About this book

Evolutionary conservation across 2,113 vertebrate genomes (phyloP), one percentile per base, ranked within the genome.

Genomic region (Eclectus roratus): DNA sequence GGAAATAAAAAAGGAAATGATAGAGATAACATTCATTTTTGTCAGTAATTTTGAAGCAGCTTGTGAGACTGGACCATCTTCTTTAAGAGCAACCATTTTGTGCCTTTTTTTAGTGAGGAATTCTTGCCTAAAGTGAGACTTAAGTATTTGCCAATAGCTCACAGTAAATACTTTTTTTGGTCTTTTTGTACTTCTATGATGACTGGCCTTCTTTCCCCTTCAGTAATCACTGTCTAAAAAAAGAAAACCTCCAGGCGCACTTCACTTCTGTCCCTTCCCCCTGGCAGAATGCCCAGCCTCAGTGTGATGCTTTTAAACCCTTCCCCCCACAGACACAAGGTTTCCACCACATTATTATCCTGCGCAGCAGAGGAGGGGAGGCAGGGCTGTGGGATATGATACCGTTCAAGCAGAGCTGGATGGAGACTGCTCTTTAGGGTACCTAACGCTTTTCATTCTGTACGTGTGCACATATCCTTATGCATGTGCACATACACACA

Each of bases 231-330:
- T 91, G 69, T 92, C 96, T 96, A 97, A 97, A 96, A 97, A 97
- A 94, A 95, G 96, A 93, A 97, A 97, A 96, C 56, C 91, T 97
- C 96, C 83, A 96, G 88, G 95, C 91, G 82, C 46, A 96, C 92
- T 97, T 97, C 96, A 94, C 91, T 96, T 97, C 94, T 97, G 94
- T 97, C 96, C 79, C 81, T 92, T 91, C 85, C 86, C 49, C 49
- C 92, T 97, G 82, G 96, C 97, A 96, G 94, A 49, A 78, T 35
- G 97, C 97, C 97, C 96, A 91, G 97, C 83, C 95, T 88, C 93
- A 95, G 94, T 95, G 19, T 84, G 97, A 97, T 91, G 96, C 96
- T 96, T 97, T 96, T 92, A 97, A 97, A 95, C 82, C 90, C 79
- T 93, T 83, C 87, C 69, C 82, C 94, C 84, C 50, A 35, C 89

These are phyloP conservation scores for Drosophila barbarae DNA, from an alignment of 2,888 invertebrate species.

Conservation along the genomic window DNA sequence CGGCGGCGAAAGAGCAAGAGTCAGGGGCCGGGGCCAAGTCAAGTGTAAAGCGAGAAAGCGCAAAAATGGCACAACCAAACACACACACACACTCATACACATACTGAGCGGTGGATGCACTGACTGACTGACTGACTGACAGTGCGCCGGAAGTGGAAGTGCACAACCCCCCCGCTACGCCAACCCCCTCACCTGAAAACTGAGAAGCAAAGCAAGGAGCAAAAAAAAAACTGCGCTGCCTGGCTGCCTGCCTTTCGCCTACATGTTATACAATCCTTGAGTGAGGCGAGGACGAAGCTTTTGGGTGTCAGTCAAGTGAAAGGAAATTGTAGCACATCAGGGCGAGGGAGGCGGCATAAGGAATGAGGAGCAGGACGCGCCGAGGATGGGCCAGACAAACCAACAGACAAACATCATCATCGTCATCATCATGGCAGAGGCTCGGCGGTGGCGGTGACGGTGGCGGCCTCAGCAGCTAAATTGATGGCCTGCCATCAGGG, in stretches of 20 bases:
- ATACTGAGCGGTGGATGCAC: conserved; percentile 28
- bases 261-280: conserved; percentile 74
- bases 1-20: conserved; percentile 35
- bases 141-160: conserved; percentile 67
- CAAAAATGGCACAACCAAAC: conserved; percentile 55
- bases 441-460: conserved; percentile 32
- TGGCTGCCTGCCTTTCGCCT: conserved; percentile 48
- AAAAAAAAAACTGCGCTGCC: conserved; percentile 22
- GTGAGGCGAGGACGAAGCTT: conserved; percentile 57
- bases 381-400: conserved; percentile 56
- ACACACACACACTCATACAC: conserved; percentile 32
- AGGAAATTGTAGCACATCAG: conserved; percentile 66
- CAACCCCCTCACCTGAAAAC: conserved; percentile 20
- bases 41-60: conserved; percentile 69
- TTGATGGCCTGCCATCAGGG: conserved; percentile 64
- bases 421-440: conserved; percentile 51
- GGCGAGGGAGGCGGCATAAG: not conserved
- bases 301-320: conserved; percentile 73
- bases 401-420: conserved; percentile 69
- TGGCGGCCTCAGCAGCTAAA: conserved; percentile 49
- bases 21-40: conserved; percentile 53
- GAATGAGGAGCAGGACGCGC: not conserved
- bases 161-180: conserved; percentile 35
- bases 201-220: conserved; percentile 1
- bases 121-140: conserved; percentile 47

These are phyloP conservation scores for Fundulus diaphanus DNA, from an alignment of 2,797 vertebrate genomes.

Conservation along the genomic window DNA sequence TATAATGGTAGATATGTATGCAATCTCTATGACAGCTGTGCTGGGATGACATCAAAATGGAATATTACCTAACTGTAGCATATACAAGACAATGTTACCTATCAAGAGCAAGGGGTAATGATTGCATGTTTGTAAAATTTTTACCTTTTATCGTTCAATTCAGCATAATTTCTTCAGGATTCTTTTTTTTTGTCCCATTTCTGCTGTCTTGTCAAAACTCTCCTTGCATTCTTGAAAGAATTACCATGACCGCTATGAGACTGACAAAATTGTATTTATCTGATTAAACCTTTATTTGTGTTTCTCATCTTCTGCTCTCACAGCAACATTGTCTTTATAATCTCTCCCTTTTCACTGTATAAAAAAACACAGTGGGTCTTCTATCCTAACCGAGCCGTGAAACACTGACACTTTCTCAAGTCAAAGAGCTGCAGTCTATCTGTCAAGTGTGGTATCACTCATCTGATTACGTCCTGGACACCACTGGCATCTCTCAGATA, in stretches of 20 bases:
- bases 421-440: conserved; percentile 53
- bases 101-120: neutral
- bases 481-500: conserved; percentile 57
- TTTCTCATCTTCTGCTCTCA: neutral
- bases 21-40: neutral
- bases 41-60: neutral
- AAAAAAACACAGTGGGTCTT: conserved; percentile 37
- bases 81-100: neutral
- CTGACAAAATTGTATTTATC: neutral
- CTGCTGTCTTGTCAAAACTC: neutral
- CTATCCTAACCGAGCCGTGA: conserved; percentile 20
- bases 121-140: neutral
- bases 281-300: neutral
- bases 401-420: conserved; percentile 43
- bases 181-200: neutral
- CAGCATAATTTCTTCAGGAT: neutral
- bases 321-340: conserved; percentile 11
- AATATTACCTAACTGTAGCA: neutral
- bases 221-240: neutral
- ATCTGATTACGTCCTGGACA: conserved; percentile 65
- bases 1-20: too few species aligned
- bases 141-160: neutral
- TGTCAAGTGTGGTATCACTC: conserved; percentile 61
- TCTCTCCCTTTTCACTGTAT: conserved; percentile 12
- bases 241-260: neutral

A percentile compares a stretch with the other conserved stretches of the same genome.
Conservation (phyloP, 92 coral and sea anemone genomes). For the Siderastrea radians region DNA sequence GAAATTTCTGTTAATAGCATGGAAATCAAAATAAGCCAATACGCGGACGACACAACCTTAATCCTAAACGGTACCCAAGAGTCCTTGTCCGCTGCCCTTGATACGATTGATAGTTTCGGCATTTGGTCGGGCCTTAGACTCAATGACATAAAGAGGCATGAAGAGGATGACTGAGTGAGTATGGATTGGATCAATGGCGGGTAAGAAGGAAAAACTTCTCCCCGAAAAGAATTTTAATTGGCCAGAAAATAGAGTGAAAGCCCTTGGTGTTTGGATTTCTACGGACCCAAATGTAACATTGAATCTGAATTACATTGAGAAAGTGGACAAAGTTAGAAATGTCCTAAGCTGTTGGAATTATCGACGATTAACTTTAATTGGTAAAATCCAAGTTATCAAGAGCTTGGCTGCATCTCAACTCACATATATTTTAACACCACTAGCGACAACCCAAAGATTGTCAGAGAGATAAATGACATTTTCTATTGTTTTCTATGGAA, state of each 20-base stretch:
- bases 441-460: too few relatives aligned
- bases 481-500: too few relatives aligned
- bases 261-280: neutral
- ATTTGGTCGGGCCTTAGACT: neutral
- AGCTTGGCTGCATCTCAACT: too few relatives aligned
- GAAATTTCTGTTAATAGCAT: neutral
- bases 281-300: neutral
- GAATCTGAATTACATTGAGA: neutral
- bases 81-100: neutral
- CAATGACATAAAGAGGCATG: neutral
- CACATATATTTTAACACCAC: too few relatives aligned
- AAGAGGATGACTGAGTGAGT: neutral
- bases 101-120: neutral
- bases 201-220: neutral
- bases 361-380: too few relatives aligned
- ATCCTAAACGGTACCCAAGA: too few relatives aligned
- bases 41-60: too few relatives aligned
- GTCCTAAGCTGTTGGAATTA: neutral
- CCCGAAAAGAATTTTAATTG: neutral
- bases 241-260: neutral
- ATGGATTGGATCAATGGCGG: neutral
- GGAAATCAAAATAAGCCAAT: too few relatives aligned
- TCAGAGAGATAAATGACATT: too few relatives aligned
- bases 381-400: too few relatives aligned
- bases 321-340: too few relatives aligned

This study is an expanded and revised version of a thesis accepted for the Ph. D. Degree by the University of London in 1965. My sincere thanks go to Dr. Bertha Malnick, formerly of the School of Slavonic and East European Studies, for her valuable advice, criticism, and encourage ment. Some of the material used in Chapters Three and Four has been published earlier in The Slavonic & East European Review, and I am grateful to the Editors of that journal for their kind permission to draw on it for the present purpose. Most of my research was carried out in the libraries of the British Museum and of the School of Slavonic and East European Studies, and I wish to thank the many members of the staff of both these institutions who facilitated my labours. My thanks also go to the ladies of York University Secretarial Services involved in preparing the manuscript for the press. Finally, I must acknowledge the immense debt of gratitude lowe to my wife, without whose co-operation the whole project could never have materialised. The responsibility for all opinions expressed in this book and for all its shortcomings is entirely my own. Toronto, Canada December 1970 INTRODUCTION The eighteenth century for Russia marks the transition from the medieval (i. e. religious) to the modern European (i. e.
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